In the final 1000m, Sayuri Yoshii skated even better than in her first. She sharpened the track record to 1:17.08 and her first full lap was 28.1. This brought her to the overall podium, which was a moving experience for the 25-year-old Japanese. Yekaterina Malysheva (RUS) finished her tournament with a strong 1:17.50 and took the distance silver, Nao Kodaira was third in 1:17.99. But the main race was between Jenny Wolf and Sang-Hwa Lee. Lee secured her title right from the start; 17.63 was her opening, 28.1 the lap, where Wolf could only bring 28.4. A final 32.5 lap was also faster than Wolf’s 32.7. The 1:18.26 was more than enough to bring her the world title with 154.580 points. Wolf came to 1:18.80 and 155.110 points, which was enough for the bronze overall. Sayuri Yoshii had 154.830 points and had come between them.
Sang-Hwa Lee, for who it was the first podium finish in the World Sprints, is the first female Korean World champion. Jenny Wolf said that she had seen these races as a period of training, one good exercise before the Olympics.
In spite of the absence of some top skaters, there were 39 participants, 8 more than last year. Favourite here was Korean Kyou-Hyuk Lee, the champion of the past 2007 and 2008 with keen competition coming from Keiichiro Nagashima (JPN), last year’s silver medalist, among others.
The first to skate a track record was Finnish Mika Poutala, 35.26. In the next pair, just like a year earlier, Nagashima skated a 35.01. His pairmate Kang-Seok Lee clocked 35.15. Fengtong Yu (CHN), last year’s number 3, had a disappointing time, but Kyou-Hyuk Lee and Ronald Mulder (NED) raced each other in the last pair and Lee succeeded in getting the distance bronze with 35.22, Mulder was just behind the podium with 35.24. There was a personal best time for Samuel Schwarz (GER): 35.75 and American Parker Vance equaled his personal top time of 35.62.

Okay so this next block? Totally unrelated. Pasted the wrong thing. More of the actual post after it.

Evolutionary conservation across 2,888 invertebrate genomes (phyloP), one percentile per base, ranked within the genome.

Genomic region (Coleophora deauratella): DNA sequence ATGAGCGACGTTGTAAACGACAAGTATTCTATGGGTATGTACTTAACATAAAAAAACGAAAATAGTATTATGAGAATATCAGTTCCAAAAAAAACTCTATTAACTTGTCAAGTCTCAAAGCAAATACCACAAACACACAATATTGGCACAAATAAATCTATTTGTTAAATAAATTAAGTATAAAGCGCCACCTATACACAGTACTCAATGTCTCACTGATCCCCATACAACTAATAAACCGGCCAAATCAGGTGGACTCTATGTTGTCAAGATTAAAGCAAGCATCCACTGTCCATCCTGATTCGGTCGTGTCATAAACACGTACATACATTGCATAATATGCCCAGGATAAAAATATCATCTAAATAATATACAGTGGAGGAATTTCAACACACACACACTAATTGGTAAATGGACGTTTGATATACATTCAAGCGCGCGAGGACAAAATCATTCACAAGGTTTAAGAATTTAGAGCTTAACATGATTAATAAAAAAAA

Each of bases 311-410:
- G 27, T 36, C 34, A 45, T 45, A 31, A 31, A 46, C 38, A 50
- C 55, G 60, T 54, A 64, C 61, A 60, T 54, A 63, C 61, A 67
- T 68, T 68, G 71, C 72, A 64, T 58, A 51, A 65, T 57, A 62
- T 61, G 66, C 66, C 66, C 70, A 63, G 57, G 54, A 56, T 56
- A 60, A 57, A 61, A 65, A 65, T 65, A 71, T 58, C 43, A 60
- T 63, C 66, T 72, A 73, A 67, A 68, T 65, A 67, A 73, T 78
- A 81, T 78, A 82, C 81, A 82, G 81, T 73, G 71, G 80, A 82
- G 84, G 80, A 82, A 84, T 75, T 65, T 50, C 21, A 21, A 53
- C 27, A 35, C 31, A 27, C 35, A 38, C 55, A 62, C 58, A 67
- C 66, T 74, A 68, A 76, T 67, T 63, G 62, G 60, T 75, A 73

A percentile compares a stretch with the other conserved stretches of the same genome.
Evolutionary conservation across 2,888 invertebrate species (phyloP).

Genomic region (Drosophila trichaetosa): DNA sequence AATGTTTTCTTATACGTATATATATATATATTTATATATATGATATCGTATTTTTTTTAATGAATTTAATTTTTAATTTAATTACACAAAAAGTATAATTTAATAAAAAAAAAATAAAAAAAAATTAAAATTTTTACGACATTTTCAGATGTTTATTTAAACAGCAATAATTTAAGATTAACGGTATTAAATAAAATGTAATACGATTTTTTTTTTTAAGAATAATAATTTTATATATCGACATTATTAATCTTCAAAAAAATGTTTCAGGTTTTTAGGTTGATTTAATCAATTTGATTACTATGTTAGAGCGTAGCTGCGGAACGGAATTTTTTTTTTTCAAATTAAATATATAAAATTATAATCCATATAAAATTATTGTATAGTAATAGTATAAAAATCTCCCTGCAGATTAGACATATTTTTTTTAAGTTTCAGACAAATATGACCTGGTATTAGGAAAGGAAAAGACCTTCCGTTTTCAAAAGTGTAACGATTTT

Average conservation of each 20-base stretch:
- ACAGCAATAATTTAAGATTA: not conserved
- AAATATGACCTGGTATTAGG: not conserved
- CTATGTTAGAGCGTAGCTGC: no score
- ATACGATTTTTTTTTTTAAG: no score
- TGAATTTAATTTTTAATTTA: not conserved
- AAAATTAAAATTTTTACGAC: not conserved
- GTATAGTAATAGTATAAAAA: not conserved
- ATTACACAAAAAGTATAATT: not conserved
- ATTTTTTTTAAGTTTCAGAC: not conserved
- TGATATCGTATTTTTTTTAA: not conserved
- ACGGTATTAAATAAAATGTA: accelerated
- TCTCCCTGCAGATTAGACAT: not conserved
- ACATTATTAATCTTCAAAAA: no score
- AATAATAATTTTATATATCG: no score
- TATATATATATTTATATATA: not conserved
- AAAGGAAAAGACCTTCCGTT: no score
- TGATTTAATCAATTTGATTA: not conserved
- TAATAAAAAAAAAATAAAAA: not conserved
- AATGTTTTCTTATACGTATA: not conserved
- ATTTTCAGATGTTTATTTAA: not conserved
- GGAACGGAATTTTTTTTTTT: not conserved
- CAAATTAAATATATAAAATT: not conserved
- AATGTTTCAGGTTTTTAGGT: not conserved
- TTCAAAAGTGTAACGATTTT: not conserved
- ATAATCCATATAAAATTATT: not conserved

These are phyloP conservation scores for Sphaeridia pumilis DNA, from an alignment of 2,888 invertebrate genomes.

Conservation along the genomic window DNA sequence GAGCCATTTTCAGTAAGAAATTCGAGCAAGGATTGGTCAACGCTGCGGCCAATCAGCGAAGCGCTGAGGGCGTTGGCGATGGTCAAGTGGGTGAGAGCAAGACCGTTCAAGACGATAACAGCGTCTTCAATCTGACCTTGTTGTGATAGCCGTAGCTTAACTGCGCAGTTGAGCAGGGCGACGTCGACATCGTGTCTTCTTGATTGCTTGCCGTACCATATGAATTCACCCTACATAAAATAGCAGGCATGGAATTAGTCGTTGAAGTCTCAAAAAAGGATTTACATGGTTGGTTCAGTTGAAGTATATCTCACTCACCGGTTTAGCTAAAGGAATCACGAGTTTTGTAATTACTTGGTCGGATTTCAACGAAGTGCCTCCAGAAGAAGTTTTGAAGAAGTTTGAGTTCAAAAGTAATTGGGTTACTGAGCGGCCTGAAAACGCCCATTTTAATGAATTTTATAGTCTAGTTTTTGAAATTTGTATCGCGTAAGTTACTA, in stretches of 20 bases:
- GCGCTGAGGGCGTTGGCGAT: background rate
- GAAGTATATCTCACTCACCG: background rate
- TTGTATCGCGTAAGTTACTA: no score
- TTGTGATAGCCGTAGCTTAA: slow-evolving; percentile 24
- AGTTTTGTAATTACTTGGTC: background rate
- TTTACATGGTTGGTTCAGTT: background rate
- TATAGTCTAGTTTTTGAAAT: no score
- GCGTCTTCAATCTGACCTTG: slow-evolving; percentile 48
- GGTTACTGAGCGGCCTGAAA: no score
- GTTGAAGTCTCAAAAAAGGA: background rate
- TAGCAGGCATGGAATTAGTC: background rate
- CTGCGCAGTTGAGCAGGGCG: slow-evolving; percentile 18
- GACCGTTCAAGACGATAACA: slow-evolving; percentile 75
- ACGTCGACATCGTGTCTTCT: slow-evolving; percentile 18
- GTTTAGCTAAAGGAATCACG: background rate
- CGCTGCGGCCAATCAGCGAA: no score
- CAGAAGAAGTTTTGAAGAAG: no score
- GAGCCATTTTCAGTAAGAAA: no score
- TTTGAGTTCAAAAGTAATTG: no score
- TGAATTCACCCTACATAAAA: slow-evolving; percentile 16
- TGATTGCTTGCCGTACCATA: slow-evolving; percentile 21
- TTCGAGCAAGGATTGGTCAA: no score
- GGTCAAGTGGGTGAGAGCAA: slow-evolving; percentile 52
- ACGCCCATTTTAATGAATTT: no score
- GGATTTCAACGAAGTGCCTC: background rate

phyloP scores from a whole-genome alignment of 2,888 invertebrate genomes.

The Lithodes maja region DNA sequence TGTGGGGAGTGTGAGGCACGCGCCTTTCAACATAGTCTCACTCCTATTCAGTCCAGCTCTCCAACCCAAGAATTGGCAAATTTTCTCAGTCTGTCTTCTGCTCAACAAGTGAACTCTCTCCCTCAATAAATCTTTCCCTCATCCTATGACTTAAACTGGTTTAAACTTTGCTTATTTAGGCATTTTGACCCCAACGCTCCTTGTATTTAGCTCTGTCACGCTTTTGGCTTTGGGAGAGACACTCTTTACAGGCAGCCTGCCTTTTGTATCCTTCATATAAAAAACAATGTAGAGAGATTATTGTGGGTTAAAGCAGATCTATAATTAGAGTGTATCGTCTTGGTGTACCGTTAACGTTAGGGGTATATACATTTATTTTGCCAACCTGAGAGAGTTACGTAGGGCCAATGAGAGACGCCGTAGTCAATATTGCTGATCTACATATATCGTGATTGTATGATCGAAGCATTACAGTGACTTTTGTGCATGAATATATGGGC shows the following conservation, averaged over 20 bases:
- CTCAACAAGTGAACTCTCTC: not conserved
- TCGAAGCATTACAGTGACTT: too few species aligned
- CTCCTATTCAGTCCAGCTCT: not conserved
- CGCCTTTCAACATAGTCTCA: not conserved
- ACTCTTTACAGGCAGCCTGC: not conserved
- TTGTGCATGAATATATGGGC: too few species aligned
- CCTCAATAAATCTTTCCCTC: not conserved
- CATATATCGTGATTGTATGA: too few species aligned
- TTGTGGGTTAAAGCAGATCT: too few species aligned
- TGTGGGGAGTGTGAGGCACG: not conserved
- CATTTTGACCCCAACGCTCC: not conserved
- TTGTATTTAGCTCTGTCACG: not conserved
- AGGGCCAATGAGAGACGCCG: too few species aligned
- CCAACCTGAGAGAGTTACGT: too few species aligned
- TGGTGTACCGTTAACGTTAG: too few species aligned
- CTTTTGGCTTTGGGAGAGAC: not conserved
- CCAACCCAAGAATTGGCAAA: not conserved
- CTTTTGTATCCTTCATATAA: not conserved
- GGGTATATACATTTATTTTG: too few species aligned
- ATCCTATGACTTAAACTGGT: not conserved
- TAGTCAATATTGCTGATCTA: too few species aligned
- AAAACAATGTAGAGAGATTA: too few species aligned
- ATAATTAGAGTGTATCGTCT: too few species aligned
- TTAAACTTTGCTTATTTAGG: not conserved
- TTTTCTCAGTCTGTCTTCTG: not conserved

In the 1000m, Beorn Nijenhuis (NED) was the first to set the track record below 1:10, 1:09.73, which would bring him to the podium on the distance, for the first time after two years. He overtook Kang-Seok Lee, who needed 1:10.85 and gathered 70.575 points. Samuel Schwarz took the bronze medal for the first time in his career, with 1:10.20. Keiichiro Nagashima’s 1:10.99 after a flashing start brought him to a total of 70.505 points, in the top three after the first day, as Kyou-Hyuk Lee and Ronald Mulder were paired again with better results. Lee won in 1:09.44, taking over the track record from Nijenhuis and reaching 69.940 points after the first day. Mulder’s 1:10.48 was the fifth time of the day, but his combined points were 70.480, which brought him ahead of Nagashima and Nijenhuis.